IN THE CLOSET: Steve Olson's piece in the county's LOVE + GUTS skate-oriented art exhibit met resistance in the Betteravia Building in Santa Maria.

The Santa Barbara County Arts Commission voted Thursday at a well-attended special meeting to move a provocative art piece from the foyer down the hallway at the Bettervaria Center. Bob Nelson, chief of staff to Fourth District Supervisor Peter Adam, took down the piece — which reads “BUY SEXUAL” on top of red-wallpapered “69.99” price tags — last week shortly after it had been mounted in a prominent place in the Santa Maria government building as part of a three-month exhibit called “Love + Guts.”

Nelson and Adam found the Steve Olson piece inappropriate for a public space and were disheartened the commission decided not to take the piece down altogether, upholding a decision made Monday by the CAPP (County Art in Public Places) committee. “The fact they have to move it…is an omission by arts commission that it is inappropriate,” Nelson said in an interview.

On Thursday, Nelson was the sole public commenter out of about a dozen who urged the commission to take down the piece. “The primary use of the building is government,” he said. “The secondary use is a gallery.” All of the rest argued removal of the piece is a form of censorship and possibly a violation of the First Amendment. The debate has taken off in the blogosphere and both sides have created online petitions.

Love + Guts is a group of skateboarding artists whose work is showed all over the world. It includes well-known artists such as Pat Ngoho, Christian Hosoi, Peggy Oki, Steve Caballero, and others. There will be an opening reception for the gallery on Saturday at 5 p.m. after a skateboard session held by the group in San Luis Obispo earlier that afternoon.

Steve Olson, who is credited with revolutionizing skateboarding in the 1970s, said the piece is social commentary about the commodification of sex. “It’s extremely truthful. If the truth hurts, I’m sorry,” Olson said. “It’s not meant to be offensive.”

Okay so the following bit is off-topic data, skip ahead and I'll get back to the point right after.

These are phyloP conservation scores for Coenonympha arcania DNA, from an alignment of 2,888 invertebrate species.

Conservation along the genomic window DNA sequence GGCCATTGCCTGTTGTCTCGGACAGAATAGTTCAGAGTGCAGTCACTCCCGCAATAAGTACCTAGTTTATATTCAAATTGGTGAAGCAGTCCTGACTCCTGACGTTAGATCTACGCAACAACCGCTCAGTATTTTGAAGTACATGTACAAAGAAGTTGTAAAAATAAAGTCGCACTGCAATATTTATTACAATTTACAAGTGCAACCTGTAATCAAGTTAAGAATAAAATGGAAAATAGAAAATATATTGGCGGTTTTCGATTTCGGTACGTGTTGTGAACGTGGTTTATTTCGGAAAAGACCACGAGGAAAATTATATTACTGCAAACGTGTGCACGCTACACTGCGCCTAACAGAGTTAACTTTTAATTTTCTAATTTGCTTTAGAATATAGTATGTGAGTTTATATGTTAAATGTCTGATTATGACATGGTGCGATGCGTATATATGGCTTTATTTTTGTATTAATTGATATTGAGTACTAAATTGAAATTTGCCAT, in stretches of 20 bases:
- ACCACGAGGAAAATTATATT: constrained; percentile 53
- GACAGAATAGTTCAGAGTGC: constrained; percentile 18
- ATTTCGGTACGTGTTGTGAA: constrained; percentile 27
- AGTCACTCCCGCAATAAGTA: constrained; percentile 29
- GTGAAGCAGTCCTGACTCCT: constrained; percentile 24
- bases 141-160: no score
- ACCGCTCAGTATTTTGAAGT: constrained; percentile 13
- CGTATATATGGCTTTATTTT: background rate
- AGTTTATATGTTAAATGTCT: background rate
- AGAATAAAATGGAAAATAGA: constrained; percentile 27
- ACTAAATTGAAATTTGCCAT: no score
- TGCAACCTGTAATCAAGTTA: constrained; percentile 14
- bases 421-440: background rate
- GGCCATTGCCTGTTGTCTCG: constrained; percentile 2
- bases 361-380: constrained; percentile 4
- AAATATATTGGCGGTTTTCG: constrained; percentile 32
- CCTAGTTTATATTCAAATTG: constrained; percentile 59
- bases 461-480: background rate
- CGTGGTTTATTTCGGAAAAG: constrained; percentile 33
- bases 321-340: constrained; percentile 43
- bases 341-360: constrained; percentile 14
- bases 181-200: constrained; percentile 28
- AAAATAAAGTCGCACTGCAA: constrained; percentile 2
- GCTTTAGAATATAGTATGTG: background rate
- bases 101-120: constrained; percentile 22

John Hood, who coordinated the exhibit and sits on the Arts Commission, apologized to the CAPP committee Monday because the piece was not one of the ones they had approved. The committee had approved another Olson piece, but when Hood unwrapped the piece in Santa Maria, after driving to pick it up in Los Angeles, he was surprised to see it was a different one. He said he did not securely fasten it because he thought people might take issue with it in a government space. The Arts Commission is made up of 15 members, three appointed by each supervisor.

“People understand a bit of a bait and switch that occurred,” Nelson argued, noting a few committee members noted they might have thought twice about approving that particular Olson piece.

After county officials were made aware of the incident last week, staff put the piece back up for the time being until the Arts Commission voted on the matter. A county employee has since been rumored to claim the piece created a hostile work environment, but Community Services Department director George Chapjian said he had not received a call or email from any employees about that. Nelson would not say if he plans to take further action to appeal the decision.


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